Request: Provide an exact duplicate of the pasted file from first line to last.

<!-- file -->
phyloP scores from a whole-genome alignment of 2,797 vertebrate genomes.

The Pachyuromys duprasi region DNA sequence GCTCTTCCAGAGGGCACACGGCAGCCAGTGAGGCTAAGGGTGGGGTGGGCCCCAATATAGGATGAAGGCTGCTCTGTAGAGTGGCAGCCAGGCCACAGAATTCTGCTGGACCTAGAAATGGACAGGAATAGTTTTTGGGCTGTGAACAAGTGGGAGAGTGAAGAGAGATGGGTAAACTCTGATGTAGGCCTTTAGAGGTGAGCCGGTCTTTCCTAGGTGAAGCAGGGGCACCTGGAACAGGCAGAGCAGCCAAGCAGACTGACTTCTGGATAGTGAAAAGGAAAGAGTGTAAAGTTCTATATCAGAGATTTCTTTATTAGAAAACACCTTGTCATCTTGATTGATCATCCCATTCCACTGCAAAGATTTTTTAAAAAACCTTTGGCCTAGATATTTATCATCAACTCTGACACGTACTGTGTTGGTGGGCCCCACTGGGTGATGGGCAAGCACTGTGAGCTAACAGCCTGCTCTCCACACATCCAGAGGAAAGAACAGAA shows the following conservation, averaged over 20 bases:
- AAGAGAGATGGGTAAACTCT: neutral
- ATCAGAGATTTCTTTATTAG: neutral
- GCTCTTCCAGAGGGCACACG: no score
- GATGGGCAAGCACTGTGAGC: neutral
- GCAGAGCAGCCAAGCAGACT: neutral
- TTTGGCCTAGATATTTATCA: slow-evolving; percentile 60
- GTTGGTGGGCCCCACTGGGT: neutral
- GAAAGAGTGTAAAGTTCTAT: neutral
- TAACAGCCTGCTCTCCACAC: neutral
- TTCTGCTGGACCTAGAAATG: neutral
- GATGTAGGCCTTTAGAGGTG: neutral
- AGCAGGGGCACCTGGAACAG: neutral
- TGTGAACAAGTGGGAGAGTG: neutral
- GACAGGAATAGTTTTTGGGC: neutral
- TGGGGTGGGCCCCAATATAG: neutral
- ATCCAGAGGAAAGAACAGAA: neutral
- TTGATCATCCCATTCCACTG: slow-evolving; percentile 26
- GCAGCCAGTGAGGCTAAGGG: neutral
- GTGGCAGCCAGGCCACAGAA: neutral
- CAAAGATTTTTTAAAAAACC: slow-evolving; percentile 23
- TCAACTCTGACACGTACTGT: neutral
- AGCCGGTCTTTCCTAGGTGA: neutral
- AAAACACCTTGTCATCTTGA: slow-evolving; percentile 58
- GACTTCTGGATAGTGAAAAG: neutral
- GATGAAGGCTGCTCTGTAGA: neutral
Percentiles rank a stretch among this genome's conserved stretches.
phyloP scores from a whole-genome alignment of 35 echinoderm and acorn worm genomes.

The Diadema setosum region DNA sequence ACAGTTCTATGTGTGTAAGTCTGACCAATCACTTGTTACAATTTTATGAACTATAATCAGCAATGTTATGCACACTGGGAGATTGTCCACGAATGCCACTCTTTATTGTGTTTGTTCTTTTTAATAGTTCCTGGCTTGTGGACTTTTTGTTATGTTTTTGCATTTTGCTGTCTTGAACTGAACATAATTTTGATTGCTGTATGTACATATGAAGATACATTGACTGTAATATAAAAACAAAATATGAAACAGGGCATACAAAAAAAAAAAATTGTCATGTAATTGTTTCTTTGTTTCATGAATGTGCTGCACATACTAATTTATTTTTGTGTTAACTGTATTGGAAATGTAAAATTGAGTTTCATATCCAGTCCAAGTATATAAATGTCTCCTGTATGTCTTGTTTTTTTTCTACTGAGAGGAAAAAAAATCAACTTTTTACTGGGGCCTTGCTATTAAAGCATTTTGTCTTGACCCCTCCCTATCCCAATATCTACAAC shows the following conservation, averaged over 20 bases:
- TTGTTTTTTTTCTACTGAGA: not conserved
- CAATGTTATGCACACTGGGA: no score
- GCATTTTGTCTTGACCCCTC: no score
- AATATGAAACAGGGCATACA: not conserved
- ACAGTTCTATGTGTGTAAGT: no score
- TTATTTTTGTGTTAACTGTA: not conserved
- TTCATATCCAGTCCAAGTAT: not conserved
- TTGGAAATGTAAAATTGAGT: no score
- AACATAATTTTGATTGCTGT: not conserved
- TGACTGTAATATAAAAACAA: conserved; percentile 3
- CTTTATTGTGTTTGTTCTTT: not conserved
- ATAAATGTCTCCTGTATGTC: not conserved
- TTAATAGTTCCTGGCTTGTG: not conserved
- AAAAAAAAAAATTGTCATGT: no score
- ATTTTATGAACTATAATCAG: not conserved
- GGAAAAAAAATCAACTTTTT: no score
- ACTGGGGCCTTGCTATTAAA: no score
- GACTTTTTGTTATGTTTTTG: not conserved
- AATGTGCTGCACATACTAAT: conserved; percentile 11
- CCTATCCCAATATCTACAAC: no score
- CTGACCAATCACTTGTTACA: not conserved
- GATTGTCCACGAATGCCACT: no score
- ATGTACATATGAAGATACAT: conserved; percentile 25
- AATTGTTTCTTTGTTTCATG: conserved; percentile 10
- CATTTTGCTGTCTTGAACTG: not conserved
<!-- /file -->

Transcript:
phyloP scores from a whole-genome alignment of 2,797 vertebrate genomes.

The Pachyuromys duprasi region DNA sequence GCTCTTCCAGAGGGCACACGGCAGCCAGTGAGGCTAAGGGTGGGGTGGGCCCCAATATAGGATGAAGGCTGCTCTGTAGAGTGGCAGCCAGGCCACAGAATTCTGCTGGACCTAGAAATGGACAGGAATAGTTTTTGGGCTGTGAACAAGTGGGAGAGTGAAGAGAGATGGGTAAACTCTGATGTAGGCCTTTAGAGGTGAGCCGGTCTTTCCTAGGTGAAGCAGGGGCACCTGGAACAGGCAGAGCAGCCAAGCAGACTGACTTCTGGATAGTGAAAAGGAAAGAGTGTAAAGTTCTATATCAGAGATTTCTTTATTAGAAAACACCTTGTCATCTTGATTGATCATCCCATTCCACTGCAAAGATTTTTTAAAAAACCTTTGGCCTAGATATTTATCATCAACTCTGACACGTACTGTGTTGGTGGGCCCCACTGGGTGATGGGCAAGCACTGTGAGCTAACAGCCTGCTCTCCACACATCCAGAGGAAAGAACAGAA shows the following conservation, averaged over 20 bases:
- AAGAGAGATGGGTAAACTCT: neutral
- ATCAGAGATTTCTTTATTAG: neutral
- GCTCTTCCAGAGGGCACACG: no score
- GATGGGCAAGCACTGTGAGC: neutral
- GCAGAGCAGCCAAGCAGACT: neutral
- TTTGGCCTAGATATTTATCA: slow-evolving; percentile 60
- GTTGGTGGGCCCCACTGGGT: neutral
- GAAAGAGTGTAAAGTTCTAT: neutral
- TAACAGCCTGCTCTCCACAC: neutral
- TTCTGCTGGACCTAGAAATG: neutral
- GATGTAGGCCTTTAGAGGTG: neutral
- AGCAGGGGCACCTGGAACAG: neutral
- TGTGAACAAGTGGGAGAGTG: neutral
- GACAGGAATAGTTTTTGGGC: neutral
- TGGGGTGGGCCCCAATATAG: neutral
- ATCCAGAGGAAAGAACAGAA: neutral
- TTGATCATCCCATTCCACTG: slow-evolving; percentile 26
- GCAGCCAGTGAGGCTAAGGG: neutral
- GTGGCAGCCAGGCCACAGAA: neutral
- CAAAGATTTTTTAAAAAACC: slow-evolving; percentile 23
- TCAACTCTGACACGTACTGT: neutral
- AGCCGGTCTTTCCTAGGTGA: neutral
- AAAACACCTTGTCATCTTGA: slow-evolving; percentile 58
- GACTTCTGGATAGTGAAAAG: neutral
- GATGAAGGCTGCTCTGTAGA: neutral
Percentiles rank a stretch among this genome's conserved stretches.
phyloP scores from a whole-genome alignment of 35 echinoderm and acorn worm genomes.

The Diadema setosum region DNA sequence ACAGTTCTATGTGTGTAAGTCTGACCAATCACTTGTTACAATTTTATGAACTATAATCAGCAATGTTATGCACACTGGGAGATTGTCCACGAATGCCACTCTTTATTGTGTTTGTTCTTTTTAATAGTTCCTGGCTTGTGGACTTTTTGTTATGTTTTTGCATTTTGCTGTCTTGAACTGAACATAATTTTGATTGCTGTATGTACATATGAAGATACATTGACTGTAATATAAAAACAAAATATGAAACAGGGCATACAAAAAAAAAAAATTGTCATGTAATTGTTTCTTTGTTTCATGAATGTGCTGCACATACTAATTTATTTTTGTGTTAACTGTATTGGAAATGTAAAATTGAGTTTCATATCCAGTCCAAGTATATAAATGTCTCCTGTATGTCTTGTTTTTTTTCTACTGAGAGGAAAAAAAATCAACTTTTTACTGGGGCCTTGCTATTAAAGCATTTTGTCTTGACCCCTCCCTATCCCAATATCTACAAC shows the following conservation, averaged over 20 bases:
- TTGTTTTTTTTCTACTGAGA: not conserved
- CAATGTTATGCACACTGGGA: no score
- GCATTTTGTCTTGACCCCTC: no score
- AATATGAAACAGGGCATACA: not conserved
- ACAGTTCTATGTGTGTAAGT: no score
- TTATTTTTGTGTTAACTGTA: not conserved
- TTCATATCCAGTCCAAGTAT: not conserved
- TTGGAAATGTAAAATTGAGT: no score
- AACATAATTTTGATTGCTGT: not conserved
- TGACTGTAATATAAAAACAA: conserved; percentile 3
- CTTTATTGTGTTTGTTCTTT: not conserved
- ATAAATGTCTCCTGTATGTC: not conserved
- TTAATAGTTCCTGGCTTGTG: not conserved
- AAAAAAAAAAATTGTCATGT: no score
- ATTTTATGAACTATAATCAG: not conserved
- GGAAAAAAAATCAACTTTTT: no score
- ACTGGGGCCTTGCTATTAAA: no score
- GACTTTTTGTTATGTTTTTG: not conserved
- AATGTGCTGCACATACTAAT: conserved; percentile 11
- CCTATCCCAATATCTACAAC: no score
- CTGACCAATCACTTGTTACA: not conserved
- GATTGTCCACGAATGCCACT: no score
- ATGTACATATGAAGATACAT: conserved; percentile 25
- AATTGTTTCTTTGTTTCATG: conserved; percentile 10
- CATTTTGCTGTCTTGAACTG: not conserved